A screenshot from Becks a film showing at the Queer Screen Film Fest. | Photo: Supplied
One of the world’s leading LGBTI festivals will have a majority of female directors in its latest lineup.
Sydney’s Queer Screen Film Fest is back for its sixth year and is celebrating the unique achievement. Running from 18-23 September, women direct or co-direct 55% of the 29 films on offer this year.
‘I’m incredibly proud that Queer Screen continues to champion the work of female filmmakers,’ said festival director, Lisa Rose.
‘The fact that we have increased our screenings again this year, up from 20 films last year, but have also managed to increase the percentage of female filmmakers is quite exciting.’
Having a majority of female directors is a massive achievement for the festival at a time when there is global spotlight on gender disparity in the film industry.
Earlier this year, the prestigious Cannes Film Festival came under fire for only having three female directors in its lineup. Queer Screen’s achievement is not lost on Rose.
‘Having a film festival with over half the filmmakers identifying as female is rare. It shouldn’t be, but it is and I am honoured that Queer Screen can be seen as doing it’s part to address this in balance,’ she said.
Queer Screen showcases LGBTI stories across short films, feature films and documentaries. It is also the biggest festival in the festival’s history, with 29 films from 12 countries and includes 15 Australian premieres.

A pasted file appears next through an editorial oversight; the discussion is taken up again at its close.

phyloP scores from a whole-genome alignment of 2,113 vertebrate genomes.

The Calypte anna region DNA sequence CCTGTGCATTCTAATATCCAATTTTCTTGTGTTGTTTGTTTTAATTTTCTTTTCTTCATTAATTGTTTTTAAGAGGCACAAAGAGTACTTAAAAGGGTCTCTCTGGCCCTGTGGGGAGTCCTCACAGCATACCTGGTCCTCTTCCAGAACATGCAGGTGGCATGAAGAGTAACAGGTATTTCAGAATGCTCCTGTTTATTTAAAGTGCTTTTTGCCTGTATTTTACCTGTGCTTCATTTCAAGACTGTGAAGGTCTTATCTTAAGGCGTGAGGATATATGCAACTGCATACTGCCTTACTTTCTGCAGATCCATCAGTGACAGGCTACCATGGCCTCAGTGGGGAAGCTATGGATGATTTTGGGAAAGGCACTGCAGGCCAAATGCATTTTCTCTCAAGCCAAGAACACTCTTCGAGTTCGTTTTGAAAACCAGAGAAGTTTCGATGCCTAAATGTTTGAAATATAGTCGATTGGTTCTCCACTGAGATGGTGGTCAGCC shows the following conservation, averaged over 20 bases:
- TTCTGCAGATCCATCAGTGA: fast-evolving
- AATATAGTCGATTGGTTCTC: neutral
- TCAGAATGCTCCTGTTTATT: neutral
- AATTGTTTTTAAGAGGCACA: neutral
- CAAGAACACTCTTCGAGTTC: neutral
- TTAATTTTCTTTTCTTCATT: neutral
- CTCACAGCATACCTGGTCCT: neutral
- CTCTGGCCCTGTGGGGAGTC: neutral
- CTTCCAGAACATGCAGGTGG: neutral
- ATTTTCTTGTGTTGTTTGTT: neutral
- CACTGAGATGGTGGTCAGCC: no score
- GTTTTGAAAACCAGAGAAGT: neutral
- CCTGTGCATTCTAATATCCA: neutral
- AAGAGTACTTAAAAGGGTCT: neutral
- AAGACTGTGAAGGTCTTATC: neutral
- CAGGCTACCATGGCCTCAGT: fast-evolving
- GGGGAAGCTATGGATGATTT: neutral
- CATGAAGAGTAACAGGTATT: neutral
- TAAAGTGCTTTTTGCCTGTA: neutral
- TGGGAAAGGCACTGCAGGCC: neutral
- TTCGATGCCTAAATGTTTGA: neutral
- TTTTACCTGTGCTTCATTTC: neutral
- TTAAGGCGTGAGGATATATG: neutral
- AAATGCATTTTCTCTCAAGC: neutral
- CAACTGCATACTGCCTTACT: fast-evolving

A new edition to the 6th Queer Screen Film Fest is the new filmmaker initiative, Queer Screen Pitch Off. Australian LGBTIQ filmmakers will battle it out in a public pitch off event for $10,000 in short film production funding.
‘Queer Screen is thrilled to have a real hand in adding to representation of LGBTIQ films and filmmakers. In the current climate of arts funding cuts, it is so vital for us to offer an opportunity to filmmakers that will see queer films made… [it] will help not only queer filmmakers but it’s also a chance for a queer audience to see themselves represented on screen.’ said Queer Screen President, Cheryl Kavanagh.
Stand out films in this year’s lineup include the Sydney Premiere of George Michael Freedom: The Director’s Cut. A cute documentary, called Life in the Doghouse will also have its Australian premiere. It’s a moving documentarty about a gay couple who have turned their entire house over to rescue pooches.